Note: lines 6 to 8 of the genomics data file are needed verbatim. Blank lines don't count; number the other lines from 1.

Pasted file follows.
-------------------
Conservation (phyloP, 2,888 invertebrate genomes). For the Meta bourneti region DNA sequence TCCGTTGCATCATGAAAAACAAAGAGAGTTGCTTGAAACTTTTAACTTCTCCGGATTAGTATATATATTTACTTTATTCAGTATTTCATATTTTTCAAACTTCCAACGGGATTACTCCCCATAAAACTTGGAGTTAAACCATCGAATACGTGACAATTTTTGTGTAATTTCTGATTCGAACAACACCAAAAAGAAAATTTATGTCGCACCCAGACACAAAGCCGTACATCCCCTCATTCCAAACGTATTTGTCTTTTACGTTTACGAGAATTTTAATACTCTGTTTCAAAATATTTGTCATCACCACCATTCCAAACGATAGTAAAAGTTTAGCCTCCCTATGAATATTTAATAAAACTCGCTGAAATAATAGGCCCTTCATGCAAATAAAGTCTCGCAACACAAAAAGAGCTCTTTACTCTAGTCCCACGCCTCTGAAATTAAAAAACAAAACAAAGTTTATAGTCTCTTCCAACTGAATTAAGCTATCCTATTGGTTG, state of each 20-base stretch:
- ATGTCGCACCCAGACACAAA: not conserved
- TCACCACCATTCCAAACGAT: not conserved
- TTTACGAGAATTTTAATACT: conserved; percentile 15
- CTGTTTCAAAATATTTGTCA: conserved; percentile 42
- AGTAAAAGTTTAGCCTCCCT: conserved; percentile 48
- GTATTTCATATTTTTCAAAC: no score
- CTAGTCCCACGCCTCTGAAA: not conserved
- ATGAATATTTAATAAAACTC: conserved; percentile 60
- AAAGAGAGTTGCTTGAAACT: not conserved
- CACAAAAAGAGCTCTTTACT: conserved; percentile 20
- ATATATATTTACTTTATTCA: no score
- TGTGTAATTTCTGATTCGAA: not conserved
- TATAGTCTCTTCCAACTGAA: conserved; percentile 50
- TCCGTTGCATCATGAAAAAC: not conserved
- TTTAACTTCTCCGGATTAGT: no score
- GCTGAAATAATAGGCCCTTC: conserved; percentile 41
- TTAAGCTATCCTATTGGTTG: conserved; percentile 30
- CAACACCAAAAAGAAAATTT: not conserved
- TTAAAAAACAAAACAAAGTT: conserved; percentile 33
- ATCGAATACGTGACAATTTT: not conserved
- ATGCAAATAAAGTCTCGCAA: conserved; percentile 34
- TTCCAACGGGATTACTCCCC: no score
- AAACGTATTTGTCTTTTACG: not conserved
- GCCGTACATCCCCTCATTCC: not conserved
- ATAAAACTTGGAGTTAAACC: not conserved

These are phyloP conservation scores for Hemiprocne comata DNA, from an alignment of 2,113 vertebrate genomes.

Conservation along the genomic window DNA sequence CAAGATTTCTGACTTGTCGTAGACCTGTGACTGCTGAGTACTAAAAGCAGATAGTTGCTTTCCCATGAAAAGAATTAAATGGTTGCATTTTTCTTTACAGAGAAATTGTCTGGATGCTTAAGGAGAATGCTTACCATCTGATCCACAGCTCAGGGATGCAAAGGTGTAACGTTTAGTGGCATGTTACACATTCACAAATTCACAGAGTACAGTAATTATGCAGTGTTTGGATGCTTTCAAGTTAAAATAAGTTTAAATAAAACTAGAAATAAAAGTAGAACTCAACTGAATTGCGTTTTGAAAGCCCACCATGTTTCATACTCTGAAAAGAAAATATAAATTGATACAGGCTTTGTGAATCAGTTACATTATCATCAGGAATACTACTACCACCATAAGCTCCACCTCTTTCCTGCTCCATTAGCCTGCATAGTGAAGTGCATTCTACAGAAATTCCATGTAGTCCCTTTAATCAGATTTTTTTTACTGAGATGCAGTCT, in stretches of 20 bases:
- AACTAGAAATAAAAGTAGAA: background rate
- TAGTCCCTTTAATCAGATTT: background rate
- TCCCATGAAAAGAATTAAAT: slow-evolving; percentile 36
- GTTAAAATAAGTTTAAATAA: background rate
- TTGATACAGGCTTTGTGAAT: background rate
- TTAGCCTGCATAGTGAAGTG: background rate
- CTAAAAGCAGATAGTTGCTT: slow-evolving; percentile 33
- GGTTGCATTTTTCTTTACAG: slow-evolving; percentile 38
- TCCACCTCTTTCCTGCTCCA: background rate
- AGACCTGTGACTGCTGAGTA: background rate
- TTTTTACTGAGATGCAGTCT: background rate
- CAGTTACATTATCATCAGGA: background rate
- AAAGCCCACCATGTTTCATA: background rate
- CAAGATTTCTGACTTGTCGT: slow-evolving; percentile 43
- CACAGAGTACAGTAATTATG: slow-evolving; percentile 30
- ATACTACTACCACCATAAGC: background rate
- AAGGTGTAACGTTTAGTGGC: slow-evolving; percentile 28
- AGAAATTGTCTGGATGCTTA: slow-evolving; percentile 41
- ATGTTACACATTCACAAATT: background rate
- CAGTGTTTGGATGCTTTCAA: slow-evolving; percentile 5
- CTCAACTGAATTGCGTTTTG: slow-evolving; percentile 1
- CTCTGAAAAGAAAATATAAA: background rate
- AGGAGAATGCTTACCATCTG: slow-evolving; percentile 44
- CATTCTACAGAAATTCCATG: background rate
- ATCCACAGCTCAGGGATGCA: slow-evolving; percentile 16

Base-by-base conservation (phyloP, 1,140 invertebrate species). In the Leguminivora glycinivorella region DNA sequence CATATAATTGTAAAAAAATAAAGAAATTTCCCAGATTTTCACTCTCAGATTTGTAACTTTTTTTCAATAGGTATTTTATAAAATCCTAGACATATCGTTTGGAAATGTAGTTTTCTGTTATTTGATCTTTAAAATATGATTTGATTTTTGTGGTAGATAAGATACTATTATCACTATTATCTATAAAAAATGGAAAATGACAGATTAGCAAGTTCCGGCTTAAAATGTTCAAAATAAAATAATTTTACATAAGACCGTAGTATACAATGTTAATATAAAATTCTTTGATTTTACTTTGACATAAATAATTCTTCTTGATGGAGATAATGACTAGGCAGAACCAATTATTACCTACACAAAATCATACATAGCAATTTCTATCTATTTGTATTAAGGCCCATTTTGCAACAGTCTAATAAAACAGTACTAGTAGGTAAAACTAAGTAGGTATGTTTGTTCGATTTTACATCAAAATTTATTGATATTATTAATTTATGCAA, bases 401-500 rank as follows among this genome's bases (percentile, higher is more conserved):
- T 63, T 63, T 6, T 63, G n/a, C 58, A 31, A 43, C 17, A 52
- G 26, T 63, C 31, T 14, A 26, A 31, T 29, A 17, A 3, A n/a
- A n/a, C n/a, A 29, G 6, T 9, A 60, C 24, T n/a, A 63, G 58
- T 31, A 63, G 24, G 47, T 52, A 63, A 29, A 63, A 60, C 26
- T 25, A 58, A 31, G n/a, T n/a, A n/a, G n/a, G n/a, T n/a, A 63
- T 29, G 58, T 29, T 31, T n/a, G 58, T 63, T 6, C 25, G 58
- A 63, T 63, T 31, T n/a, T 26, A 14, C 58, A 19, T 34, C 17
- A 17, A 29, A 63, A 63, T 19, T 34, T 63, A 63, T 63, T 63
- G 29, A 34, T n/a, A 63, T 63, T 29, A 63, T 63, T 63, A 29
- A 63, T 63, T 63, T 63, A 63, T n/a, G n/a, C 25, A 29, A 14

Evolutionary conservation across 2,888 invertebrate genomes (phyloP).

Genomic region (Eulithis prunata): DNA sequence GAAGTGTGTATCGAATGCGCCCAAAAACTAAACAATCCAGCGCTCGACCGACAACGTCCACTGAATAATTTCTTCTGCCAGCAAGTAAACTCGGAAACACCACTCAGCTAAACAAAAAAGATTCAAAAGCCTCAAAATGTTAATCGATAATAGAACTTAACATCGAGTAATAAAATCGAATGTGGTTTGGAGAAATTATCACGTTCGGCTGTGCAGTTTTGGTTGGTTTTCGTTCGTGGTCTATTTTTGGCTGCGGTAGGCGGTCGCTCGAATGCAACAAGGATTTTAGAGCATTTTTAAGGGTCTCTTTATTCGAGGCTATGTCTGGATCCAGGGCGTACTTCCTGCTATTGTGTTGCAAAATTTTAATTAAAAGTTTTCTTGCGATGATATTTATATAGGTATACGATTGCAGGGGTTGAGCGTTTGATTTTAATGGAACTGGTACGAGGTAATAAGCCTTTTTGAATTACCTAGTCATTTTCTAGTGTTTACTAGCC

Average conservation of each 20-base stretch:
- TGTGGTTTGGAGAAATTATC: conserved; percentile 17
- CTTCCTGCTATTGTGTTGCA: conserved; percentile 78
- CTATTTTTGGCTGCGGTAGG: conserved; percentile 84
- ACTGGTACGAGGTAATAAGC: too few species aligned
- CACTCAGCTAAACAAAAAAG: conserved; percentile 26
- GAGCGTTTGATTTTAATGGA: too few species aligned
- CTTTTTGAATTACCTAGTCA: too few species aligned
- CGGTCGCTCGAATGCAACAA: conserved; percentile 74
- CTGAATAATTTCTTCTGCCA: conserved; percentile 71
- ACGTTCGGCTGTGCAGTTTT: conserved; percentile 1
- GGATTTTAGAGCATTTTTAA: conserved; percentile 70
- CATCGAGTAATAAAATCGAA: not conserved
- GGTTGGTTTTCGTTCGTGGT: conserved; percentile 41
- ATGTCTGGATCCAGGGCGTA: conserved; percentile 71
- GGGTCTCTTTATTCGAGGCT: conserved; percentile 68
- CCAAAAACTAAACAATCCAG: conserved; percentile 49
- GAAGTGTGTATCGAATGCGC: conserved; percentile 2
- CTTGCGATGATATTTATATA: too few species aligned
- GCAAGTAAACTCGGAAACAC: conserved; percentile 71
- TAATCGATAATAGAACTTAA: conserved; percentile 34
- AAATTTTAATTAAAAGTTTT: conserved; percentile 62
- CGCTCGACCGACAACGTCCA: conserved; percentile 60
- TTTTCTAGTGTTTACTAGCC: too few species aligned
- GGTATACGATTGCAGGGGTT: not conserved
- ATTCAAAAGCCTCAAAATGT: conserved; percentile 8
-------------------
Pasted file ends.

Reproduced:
- AGTAAAAGTTTAGCCTCCCT: conserved; percentile 48
- GTATTTCATATTTTTCAAAC: no score
- CTAGTCCCACGCCTCTGAAA: not conserved